The show does so well at amping up the stakes that a baking competition – which in itself, could be stale – still regularly pulls in almost 8 million viewers over a 7-day period, despite being on its fourteenth series in a long run of television. Yet this phenomenon is not limited just to the Bake Off. Food more broadly can provide joy and even adventure in unexpected ways.
One of our first instincts when returning from a holiday abroad is to comment on what we ate. Perhaps this is because the food in Britain is on par with our weather, politics, economy, and student journalism, but it surely also has something to do with the raw excitement of trying something new. This summer, in preparation for my stint as an editor of this very section, I determined to go out and try some restaurants and dishes that I didn’t get to in first year; if nothing else, so I could have some half-decent recommendations for my portion of our Freshers’ Guide. And it was genuinely refreshing to discover so many new cuisines. Having tried pig’s trotters, something that would have daunted me a year ago, I can safely say that they are delicious, and I’m rather glad to have branched out.
…there is no such thing as a “tolerable” level of excitement when it comes to the Bake Off.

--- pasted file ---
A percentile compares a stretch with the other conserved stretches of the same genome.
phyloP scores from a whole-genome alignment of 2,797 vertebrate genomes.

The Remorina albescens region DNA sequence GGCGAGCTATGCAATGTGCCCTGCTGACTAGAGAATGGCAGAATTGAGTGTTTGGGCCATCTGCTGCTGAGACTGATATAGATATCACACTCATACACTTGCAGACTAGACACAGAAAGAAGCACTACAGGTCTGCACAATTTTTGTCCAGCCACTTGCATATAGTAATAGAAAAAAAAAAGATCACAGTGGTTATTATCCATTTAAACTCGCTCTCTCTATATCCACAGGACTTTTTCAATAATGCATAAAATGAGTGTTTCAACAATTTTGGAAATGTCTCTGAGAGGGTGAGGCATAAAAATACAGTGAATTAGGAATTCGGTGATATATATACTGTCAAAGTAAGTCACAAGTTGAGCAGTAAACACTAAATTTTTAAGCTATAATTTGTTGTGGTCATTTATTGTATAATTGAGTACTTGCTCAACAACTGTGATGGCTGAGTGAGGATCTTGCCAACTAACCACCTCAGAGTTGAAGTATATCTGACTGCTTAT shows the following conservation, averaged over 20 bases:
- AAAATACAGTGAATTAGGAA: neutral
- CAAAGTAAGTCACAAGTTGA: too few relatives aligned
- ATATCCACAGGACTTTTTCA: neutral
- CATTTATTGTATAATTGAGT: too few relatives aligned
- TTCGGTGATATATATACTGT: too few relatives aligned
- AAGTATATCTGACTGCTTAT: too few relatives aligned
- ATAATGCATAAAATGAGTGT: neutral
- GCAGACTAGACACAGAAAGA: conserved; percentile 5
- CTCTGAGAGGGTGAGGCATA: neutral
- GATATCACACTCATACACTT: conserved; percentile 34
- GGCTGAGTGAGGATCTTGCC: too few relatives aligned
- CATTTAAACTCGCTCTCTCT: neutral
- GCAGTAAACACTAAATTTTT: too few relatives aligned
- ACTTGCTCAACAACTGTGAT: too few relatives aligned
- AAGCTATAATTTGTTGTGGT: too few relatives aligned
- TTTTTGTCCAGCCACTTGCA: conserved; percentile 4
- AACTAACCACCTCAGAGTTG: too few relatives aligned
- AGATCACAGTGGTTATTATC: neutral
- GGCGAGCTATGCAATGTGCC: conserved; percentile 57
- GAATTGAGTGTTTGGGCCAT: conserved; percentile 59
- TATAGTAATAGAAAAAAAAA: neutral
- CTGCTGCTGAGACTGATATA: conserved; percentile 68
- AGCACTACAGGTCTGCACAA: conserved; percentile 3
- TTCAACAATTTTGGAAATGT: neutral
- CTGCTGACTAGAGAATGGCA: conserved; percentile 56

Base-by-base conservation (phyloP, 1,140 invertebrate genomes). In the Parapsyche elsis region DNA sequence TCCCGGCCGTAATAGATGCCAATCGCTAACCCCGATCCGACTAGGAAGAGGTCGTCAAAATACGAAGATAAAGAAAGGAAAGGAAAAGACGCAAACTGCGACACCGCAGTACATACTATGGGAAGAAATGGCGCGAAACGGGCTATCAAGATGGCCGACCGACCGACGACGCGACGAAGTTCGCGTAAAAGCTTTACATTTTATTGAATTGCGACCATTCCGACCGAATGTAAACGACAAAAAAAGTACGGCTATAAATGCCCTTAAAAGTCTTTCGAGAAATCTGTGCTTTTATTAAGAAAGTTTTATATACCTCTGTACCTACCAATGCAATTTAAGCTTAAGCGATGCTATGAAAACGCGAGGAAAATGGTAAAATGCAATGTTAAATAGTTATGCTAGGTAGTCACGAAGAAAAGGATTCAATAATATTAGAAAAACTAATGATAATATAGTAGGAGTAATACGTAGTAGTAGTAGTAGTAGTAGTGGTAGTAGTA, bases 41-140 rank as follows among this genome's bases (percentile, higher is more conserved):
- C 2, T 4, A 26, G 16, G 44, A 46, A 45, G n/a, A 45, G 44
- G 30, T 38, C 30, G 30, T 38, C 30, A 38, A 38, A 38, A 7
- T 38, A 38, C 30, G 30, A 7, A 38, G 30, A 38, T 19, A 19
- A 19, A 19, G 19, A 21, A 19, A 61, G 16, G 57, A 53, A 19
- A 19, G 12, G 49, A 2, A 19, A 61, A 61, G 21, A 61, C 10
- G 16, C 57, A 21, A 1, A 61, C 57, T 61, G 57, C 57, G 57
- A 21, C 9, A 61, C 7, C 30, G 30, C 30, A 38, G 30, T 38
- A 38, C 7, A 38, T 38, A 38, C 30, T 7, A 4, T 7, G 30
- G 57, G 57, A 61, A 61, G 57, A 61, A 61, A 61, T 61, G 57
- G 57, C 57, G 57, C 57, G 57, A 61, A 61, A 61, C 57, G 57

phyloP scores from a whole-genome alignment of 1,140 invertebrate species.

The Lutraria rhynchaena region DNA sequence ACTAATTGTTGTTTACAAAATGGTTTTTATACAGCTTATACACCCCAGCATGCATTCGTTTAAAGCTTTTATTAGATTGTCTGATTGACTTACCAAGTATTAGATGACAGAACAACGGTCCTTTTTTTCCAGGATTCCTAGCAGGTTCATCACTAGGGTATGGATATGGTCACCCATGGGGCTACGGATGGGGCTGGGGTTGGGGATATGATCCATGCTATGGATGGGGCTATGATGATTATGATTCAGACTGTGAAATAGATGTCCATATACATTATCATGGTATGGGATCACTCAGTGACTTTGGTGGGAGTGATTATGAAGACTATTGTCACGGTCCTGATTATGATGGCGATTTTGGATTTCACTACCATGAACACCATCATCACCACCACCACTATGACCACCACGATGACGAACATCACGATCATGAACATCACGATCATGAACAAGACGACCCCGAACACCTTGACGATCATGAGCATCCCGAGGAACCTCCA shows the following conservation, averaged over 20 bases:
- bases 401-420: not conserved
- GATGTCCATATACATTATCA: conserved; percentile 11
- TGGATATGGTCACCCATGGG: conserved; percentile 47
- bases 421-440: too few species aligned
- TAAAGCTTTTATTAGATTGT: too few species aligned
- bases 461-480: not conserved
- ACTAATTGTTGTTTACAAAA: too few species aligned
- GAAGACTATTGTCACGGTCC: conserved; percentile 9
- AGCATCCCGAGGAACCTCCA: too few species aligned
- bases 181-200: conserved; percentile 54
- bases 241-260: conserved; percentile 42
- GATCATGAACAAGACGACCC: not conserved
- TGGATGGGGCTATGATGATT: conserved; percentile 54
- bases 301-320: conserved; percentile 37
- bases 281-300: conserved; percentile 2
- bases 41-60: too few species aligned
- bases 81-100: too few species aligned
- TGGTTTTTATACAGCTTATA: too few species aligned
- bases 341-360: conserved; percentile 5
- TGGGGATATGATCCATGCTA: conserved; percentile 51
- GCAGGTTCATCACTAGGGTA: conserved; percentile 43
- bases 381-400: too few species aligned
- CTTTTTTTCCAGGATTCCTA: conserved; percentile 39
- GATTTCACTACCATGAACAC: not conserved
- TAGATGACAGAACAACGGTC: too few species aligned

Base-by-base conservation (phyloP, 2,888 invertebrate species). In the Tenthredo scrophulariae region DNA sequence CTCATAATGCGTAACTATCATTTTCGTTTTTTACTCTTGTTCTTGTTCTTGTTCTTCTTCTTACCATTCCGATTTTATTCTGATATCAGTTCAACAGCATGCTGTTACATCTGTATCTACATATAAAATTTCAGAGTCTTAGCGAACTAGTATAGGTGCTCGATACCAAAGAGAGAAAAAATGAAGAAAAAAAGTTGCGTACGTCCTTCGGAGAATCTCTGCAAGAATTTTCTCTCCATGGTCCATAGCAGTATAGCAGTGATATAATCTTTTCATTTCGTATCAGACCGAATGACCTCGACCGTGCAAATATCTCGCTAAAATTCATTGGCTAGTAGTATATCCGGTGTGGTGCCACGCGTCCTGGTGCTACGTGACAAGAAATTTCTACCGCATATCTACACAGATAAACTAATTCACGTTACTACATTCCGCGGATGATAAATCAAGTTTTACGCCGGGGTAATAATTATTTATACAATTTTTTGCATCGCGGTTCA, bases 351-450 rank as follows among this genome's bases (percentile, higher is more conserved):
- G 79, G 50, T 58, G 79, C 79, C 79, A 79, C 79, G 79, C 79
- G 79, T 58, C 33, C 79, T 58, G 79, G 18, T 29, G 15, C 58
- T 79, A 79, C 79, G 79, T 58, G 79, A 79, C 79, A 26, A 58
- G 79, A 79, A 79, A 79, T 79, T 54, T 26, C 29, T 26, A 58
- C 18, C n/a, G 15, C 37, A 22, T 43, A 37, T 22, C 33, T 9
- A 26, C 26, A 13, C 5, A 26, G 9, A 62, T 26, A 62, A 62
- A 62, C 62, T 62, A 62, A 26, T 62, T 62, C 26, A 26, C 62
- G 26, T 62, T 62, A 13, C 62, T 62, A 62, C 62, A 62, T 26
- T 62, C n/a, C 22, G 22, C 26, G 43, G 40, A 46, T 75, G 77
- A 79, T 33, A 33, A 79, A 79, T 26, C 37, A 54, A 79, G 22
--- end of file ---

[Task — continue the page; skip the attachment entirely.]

One of TV’s greatest fictional characters – Captain Raymond Holt from Brooklyn 99 – proudly proclaims: “I have zero interest in food. If it were feasible, my diet would consist entirely of flavourless beige smoothies containing all the nutrients required by the human animal.” It is why the cold open of him eating a “marshed mallow” for the first time and giggling like a child is so entertaining, but also quite impactful. Holt may not ever be a foodie, but throughout the show’s eight-season run he experiments with cooking for his husband and opening himself up to the compelling culinary world. Similarly, Sex Education’s Michael Groff, a broken man in his failing marriage, rediscovers how to love and communicate through food. These arcs show nuance and compassion that you can be hard-pressed to find nowadays in the genre.
Even writing this article has presented a challenge (albeit smaller) of this kind, as my usual ATS order today was out of stock. Instead of turkey, stuffing, and cranberry with salad on olive bread, it had to be on spinach. It might sound trivial, and perhaps evident of the totally insulating nature of the Oxford bubble to real-world problems, but it was surprisingly good to try something new. I’ve been to ATS dozens of times, and have always ordered the exact same sandwich. But perhaps switching it up isn’t a bad shout.
Food can be both comforting and bold. It can be any number of fusions of these at the same time. Part of the reason why Bake Off works so well is that it combines its well-known sense of cosiness and familiarity with the excitement of new challenges, eliminations, and victors each week. And part of it is that it’s just genuinely good television. The only show, even, that can convince me to ditch Tuesgays and instead snuggle up some biscuits and tea. So, cheers, to the Bake Off. I wouldn’t trade the double entendres for the world.